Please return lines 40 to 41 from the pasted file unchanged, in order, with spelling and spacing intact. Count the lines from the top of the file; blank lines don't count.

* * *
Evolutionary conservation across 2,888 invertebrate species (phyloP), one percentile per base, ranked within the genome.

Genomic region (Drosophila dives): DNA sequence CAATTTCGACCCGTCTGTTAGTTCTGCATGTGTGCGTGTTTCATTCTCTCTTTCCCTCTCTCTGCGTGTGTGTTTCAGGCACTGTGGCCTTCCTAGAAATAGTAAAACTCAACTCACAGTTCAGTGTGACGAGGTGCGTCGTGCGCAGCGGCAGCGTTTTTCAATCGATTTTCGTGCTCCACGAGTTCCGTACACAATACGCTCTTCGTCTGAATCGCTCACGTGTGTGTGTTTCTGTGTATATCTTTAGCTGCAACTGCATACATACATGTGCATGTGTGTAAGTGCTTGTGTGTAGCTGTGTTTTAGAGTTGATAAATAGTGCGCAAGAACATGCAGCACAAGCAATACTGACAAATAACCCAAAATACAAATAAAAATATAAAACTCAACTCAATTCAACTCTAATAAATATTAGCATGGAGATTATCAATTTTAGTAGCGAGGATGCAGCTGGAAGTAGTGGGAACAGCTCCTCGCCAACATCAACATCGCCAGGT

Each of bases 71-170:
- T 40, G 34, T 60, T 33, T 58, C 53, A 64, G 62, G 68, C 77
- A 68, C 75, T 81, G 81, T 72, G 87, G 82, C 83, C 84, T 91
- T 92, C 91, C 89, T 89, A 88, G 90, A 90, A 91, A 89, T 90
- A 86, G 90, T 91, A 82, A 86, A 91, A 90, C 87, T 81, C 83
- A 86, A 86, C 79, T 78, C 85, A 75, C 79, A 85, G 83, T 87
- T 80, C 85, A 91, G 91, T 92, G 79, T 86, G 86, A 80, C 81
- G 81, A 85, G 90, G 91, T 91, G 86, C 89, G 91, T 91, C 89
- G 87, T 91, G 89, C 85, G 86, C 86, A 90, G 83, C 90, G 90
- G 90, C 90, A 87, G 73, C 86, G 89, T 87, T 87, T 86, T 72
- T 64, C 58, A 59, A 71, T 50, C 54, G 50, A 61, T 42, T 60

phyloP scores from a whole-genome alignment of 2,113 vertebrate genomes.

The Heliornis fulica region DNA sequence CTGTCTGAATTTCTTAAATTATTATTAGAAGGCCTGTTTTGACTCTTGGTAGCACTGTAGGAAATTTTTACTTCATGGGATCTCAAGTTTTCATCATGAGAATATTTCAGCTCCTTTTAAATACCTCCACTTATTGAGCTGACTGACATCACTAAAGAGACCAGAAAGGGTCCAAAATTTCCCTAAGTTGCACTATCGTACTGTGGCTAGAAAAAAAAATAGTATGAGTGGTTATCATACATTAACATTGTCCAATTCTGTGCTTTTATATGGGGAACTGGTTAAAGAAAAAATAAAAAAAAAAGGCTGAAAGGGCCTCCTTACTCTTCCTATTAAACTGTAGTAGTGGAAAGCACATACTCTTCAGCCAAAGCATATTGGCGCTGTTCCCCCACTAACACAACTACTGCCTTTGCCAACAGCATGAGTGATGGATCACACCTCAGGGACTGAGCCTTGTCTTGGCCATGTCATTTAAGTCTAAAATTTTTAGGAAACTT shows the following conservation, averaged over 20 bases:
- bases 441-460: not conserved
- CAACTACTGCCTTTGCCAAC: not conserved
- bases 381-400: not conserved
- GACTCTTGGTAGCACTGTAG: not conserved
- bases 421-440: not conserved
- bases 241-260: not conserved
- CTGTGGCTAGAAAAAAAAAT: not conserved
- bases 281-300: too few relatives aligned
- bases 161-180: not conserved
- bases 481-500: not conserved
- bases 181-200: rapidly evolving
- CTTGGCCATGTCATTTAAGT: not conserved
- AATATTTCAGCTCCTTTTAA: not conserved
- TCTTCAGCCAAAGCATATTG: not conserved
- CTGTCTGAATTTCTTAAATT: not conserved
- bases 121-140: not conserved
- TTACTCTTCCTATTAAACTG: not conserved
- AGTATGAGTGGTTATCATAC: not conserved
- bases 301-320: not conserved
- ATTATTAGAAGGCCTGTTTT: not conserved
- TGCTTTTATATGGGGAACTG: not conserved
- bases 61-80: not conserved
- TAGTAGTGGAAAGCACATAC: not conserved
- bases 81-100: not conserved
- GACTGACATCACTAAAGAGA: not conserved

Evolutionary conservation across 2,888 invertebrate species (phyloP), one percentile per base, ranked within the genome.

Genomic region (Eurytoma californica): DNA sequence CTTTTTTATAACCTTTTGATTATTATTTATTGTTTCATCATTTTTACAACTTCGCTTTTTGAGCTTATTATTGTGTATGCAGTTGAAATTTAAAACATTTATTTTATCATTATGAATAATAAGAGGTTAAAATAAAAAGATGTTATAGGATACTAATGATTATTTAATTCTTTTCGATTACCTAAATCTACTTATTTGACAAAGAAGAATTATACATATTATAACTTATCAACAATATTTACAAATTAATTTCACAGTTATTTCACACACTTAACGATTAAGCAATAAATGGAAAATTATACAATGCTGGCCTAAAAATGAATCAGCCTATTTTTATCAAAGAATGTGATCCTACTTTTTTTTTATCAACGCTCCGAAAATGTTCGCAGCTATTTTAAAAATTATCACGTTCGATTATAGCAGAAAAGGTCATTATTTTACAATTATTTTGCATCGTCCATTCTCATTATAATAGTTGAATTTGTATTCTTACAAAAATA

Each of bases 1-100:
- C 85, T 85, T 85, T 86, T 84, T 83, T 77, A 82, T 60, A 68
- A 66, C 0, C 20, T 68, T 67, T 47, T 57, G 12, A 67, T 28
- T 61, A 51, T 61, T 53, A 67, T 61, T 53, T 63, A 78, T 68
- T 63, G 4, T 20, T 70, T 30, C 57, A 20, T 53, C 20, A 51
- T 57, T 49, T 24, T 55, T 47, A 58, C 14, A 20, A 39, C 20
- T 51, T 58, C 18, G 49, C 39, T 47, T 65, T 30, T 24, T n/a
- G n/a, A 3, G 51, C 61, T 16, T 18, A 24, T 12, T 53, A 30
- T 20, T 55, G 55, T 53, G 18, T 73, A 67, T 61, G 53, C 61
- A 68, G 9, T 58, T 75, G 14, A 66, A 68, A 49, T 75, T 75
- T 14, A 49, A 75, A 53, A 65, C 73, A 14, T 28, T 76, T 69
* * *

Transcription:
- GACTGACATCACTAAAGAGA: not conserved

Evolutionary conservation across 2,888 invertebrate species (phyloP), one percentile per base, ranked within the genome.